STARBUCKS by Kengo Kuma
February 20, 2012
— functional role, japanese deity, kapla, kuma, square blocks, starbucks coffee
Continuing his fascination with the most rudimentary of building materials – the Kapla-like wooden block – Kengo Kuma has completed what is probably the world’s most idiosyncratic Starbucks Coffee in Tokyo.
The architect explains that location determined his unusual approach, which is reminiscent of traditional carpentry. The Starbucks is situated on the street that leads to Dazaifu Tenmagu, a shrine dedicated to a Japanese deity. Kuma says he did not want the cafe to appear detached from its setting.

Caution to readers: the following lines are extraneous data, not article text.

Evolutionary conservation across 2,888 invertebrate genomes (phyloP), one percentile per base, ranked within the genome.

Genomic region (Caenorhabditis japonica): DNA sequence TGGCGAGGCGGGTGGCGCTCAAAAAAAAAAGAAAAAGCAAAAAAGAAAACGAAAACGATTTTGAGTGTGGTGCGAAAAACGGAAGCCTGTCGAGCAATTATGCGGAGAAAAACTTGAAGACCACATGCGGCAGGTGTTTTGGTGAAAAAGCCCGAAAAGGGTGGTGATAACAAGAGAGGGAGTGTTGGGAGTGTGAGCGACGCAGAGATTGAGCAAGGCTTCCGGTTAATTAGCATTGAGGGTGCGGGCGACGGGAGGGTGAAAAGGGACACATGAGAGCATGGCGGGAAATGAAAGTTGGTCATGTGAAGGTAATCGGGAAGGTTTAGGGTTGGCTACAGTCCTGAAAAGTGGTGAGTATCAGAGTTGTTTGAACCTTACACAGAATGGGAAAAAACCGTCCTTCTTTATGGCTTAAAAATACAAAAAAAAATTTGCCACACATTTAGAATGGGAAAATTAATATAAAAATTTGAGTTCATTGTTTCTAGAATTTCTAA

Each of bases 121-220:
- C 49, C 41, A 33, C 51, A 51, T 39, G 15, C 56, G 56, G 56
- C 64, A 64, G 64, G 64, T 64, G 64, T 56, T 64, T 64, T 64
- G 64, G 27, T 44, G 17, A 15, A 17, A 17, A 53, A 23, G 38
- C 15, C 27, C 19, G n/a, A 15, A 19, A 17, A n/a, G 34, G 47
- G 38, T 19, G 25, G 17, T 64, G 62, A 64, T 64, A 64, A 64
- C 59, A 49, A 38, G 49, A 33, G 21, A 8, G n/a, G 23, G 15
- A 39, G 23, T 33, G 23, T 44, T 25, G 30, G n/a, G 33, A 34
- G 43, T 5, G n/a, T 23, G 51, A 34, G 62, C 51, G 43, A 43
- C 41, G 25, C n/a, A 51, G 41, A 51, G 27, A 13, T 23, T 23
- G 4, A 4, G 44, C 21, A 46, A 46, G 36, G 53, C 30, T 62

Kuma used 6cm square blocks, which he suspend while giving them a functional role as part of the ceiling support. The blocks intersect obliquely, suggesting branches in a forest. The architect wanted to suggest that Starbucks is nestling in a tree.
The best reason for using wooden blocks, Kuma adds, is that they are recyclable. ‘You can dismantle the building and reassemble it somewhere else,’ he says.
Photos courtesy Kengo Kuma.